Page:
NBA Playoffs: The 5 Biggest Upsets in Conference Finals History

NBA Playoffs: Biggest Upsets in Conference Finals History
LeBron James is well aware of the sting that a playoff upset can leave. | Vaughn Ridley/Getty Images

Upsets on the biggest sports stages can shake the entire world. With the way the NBA Playoffs’s conference finals are going so far, everything from the wallet of a gambler hoping to cash in on a far-fetched championship season to the local economy of any city represented in the two series could be affected.

Some of us love the rush of an underdog reaching new heights (especially if we don’t have a stake in the contest), but if you’re a fan of the Golden State Warriors and/or Cleveland Cavaliers right now, things could be better. Both of the favorites to reach the NBA Finals and rekindle their battle from a summer ago find themselves in a serious fight in their respective conference finals series.

The Cavs lead 3-2 over the Toronto Raptors out East — and were completely dominant in Game 5 — but Toronto is still providing more of a challenge than the Cavs planned for. The circumstances for the Dubs are much more dire, as the consensus best team in the league is on the brink of elimination — facing a 3-2 deficit in the Western Conference Finals against the Oklahoma City Thunder.

Each team may advance (especially the Cavs), but the smell of an upset is very much in the air. With how heavily favored each team was prior to the conference finals, these two series could be some of the biggest upsets in the history of NBA Playoffs conference finals.

Speaking of that, we have the biggest upsets in conference finals lore, according to’s Simple Rating System (SRS), which is used to rate the strength of a team based on point-differential and schedule difficulty.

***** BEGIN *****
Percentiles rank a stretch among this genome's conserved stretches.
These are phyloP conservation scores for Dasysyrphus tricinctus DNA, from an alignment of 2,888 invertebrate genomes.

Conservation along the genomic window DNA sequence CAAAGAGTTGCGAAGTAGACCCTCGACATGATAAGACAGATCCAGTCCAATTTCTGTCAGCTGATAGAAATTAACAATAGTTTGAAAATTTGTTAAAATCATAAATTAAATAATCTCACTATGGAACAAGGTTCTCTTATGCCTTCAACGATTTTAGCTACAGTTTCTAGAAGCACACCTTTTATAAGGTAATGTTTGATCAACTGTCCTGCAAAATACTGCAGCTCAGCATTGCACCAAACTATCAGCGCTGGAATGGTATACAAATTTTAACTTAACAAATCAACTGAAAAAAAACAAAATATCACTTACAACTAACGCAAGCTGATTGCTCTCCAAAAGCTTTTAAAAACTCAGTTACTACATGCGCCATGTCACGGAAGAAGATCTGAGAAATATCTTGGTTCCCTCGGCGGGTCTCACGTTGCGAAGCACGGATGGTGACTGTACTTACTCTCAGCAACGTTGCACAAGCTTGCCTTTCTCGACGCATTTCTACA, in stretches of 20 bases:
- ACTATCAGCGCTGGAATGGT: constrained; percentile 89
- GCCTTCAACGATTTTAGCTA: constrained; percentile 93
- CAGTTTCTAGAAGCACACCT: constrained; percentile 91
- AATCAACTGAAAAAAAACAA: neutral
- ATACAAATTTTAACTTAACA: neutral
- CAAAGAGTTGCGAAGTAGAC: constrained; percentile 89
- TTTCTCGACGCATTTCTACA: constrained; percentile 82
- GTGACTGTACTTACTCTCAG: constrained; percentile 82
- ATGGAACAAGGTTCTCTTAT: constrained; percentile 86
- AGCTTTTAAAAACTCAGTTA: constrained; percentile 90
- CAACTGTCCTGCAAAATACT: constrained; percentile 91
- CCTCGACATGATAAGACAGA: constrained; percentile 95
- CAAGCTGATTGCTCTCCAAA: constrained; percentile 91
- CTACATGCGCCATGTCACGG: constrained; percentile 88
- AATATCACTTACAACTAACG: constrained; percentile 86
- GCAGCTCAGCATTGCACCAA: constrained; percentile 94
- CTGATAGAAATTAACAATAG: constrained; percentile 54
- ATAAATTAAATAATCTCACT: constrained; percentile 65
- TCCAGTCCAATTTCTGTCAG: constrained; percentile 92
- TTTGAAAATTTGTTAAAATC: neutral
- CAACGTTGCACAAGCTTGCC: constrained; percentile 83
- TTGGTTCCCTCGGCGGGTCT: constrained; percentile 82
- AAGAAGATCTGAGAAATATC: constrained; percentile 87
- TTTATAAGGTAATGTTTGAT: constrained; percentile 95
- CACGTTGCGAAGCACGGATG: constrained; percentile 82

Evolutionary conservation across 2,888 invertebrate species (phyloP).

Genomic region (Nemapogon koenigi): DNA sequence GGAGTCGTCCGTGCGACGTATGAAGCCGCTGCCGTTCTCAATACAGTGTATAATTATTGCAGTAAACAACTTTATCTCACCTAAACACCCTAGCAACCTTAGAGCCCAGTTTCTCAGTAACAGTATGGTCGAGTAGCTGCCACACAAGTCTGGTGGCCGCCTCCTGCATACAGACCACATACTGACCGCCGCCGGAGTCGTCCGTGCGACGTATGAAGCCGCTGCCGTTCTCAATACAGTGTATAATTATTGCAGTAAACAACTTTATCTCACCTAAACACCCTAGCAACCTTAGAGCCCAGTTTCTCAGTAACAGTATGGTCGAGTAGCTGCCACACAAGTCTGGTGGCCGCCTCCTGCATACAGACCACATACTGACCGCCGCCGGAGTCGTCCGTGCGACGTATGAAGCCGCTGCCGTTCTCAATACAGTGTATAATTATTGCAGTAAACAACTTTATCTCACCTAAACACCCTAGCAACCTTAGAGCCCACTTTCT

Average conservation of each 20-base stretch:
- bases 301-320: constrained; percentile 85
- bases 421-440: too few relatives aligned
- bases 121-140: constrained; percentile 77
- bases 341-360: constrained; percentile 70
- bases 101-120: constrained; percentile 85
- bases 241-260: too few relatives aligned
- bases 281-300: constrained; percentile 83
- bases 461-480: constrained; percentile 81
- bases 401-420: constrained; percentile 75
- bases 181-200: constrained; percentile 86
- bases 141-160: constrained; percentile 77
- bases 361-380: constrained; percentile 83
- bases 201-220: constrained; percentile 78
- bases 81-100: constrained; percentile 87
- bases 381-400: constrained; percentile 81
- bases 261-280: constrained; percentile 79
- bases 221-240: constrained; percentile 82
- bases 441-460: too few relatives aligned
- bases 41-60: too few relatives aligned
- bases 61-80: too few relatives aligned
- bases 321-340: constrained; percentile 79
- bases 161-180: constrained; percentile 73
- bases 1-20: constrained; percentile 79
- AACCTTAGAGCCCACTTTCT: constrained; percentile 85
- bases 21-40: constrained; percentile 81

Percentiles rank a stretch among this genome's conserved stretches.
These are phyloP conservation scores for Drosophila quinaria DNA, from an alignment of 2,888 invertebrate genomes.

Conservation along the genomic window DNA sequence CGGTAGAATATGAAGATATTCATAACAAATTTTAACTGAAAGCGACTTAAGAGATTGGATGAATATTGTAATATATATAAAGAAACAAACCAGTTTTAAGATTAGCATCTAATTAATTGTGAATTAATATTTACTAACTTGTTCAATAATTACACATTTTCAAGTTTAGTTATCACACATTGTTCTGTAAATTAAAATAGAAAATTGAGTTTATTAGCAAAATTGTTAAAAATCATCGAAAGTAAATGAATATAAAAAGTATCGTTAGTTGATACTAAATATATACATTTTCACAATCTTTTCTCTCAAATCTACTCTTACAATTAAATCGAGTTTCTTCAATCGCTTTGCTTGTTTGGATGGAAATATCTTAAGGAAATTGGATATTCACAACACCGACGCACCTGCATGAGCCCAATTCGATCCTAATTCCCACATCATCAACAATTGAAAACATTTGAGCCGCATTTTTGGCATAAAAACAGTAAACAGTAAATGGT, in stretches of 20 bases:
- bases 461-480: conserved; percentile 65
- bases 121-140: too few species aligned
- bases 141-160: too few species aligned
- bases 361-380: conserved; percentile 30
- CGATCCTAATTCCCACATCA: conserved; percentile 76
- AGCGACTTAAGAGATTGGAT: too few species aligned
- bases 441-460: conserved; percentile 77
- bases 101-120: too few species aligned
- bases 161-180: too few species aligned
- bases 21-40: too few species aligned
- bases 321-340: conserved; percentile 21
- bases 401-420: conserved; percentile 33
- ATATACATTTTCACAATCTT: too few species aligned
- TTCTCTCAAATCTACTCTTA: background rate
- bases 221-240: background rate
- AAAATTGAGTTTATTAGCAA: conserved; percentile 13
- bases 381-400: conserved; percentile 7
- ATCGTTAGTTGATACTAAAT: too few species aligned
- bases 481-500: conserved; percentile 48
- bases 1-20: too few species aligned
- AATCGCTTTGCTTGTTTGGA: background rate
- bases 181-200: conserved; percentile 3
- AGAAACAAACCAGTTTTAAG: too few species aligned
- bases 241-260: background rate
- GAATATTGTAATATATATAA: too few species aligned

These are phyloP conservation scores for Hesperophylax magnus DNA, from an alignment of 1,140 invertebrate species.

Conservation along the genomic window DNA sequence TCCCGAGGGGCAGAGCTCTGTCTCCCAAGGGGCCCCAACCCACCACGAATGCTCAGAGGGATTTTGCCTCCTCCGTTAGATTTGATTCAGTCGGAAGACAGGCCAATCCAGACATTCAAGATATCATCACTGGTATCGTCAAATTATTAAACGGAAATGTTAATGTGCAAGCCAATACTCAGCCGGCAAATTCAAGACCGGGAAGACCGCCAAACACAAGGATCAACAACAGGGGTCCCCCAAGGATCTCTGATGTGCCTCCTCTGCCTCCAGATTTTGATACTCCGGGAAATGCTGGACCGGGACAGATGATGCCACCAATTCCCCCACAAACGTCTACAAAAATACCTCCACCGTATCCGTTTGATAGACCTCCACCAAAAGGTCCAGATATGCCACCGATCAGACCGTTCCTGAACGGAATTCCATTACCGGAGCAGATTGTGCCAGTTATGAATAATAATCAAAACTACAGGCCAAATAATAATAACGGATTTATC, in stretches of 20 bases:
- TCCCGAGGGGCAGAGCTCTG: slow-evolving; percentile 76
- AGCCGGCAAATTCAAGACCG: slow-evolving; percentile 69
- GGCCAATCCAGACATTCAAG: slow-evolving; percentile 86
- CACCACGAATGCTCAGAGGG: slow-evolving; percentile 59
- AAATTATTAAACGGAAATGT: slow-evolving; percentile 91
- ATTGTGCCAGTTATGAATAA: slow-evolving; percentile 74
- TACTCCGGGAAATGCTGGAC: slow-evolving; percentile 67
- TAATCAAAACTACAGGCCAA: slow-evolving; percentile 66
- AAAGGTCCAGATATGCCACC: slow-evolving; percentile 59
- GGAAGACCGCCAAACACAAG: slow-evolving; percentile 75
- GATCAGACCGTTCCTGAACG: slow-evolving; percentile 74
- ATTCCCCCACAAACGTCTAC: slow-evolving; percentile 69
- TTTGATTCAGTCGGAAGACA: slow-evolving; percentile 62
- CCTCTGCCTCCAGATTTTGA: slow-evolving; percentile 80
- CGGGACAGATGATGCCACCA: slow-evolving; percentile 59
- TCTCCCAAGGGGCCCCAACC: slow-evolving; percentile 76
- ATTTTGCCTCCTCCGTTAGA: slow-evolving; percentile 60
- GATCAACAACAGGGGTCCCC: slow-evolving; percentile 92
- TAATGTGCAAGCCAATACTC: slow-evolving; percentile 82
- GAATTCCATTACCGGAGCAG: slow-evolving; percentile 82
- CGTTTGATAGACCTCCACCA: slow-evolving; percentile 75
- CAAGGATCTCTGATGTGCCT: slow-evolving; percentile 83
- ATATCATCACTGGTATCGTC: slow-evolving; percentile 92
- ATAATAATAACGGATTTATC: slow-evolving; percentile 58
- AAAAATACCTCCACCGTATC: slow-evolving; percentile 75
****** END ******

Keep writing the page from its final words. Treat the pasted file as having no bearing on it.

5. 1971 Eastern Conference Finals: Baltimore Bullets over New York Knicks

Coming off an NBA Playoffs championship in 1970 — the first in their history — the New York Knicks were looking for more in 1971. With a strong roster led by the likes of Walt Frazier, New York had every reason to be confident heading into the Eastern Conference Finals against the underdog Baltimore Bullets.

Despite getting out to a 2-0 series lead, though, the Knicks allowed Earl Monroe and company to pull off one of the bigger upsets in playoff history. In fact, the SRS shows that the Bullets were just 0.913 points better than the average NBA team in 1971.

The Knicks, on the other hand, were 5.049 points better (meaning they were 4.136 points better than the Bullets). The Bullets lost in the NBA Finals to the Milwaukee Bucks that year while the Knicks recovered to capture another title in 1973.

4. 2001 Western Conference Finals: Los Angeles Lakers over San Antonio Spurs

NBA Playoffs: Biggest Upsets in Conference Finals History
Kobe Bryant and the Lakers beat a strong Spurs team in the 2001 Western Conference Finals. | Getty Images

This one doesn’t sound like much of an upset, right? The Lakers were coming off a championship the previous season and had the duo of Kobe Bryant and Shaquille O’Neal leading the way, but by SRS standards, the Spurs were the far superior team entering the 2001 NBA Playoffs. According to SRS, the Spurs were nearly eight points better than the average team during the regular season, while the Lakers were closer to 3.5 points better.